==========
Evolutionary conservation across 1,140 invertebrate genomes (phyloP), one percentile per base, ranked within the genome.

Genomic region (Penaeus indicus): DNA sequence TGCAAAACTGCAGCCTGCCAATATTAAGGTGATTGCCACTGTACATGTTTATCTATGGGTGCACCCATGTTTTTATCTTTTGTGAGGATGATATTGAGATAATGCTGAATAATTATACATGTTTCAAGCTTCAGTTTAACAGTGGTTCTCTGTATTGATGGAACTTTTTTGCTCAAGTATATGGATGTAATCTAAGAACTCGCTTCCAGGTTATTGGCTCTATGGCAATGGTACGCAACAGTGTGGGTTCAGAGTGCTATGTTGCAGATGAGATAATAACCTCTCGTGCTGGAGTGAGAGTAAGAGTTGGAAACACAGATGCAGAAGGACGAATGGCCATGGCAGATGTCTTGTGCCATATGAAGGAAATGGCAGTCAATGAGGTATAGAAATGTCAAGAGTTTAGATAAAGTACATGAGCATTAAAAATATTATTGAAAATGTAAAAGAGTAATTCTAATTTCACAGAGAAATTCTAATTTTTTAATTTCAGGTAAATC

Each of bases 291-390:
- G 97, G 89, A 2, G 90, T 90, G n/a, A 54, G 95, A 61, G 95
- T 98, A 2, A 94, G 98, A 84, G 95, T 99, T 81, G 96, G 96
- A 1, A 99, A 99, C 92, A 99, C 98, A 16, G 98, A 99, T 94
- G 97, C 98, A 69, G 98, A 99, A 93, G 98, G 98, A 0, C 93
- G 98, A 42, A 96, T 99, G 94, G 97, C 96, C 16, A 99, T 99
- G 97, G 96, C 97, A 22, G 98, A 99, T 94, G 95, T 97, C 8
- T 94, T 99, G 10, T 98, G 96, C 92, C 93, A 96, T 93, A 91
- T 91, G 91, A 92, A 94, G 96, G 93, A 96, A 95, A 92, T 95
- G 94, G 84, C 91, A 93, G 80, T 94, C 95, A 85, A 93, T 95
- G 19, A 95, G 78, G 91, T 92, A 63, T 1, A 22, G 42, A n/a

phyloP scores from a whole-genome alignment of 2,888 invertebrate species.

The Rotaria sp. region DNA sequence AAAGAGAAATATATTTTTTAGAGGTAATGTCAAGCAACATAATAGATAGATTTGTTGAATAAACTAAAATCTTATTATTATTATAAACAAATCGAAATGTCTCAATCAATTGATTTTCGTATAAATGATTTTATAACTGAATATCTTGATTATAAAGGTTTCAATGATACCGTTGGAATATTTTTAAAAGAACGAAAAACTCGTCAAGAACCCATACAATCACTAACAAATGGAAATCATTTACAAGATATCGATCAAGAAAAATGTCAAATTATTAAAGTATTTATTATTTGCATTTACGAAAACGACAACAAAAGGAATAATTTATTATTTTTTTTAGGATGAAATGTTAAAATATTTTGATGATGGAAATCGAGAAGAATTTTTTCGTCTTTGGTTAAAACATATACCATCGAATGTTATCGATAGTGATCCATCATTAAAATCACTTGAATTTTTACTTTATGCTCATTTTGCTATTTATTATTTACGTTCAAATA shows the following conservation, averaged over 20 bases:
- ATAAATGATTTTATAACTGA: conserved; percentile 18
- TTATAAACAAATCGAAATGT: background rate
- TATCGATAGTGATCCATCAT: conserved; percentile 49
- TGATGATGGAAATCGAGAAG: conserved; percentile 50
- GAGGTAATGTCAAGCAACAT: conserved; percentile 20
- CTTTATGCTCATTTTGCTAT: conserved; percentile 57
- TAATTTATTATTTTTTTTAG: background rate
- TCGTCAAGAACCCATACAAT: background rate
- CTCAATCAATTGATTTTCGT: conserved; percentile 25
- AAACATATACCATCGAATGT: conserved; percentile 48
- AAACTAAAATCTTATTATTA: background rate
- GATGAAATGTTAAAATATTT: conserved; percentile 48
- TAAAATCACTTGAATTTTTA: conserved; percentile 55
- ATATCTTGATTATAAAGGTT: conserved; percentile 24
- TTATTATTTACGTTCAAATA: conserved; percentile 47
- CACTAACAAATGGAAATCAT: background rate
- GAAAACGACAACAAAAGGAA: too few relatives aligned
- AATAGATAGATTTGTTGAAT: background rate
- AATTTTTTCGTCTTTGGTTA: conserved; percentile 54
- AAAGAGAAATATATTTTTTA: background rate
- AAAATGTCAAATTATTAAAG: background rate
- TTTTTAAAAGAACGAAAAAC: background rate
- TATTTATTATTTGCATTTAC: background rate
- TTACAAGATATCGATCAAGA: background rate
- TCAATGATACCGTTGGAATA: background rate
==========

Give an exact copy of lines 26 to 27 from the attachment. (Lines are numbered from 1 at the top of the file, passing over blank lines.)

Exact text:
- AAACTAAAATCTTATTATTA: background rate
- GATGAAATGTTAAAATATTT: conserved; percentile 48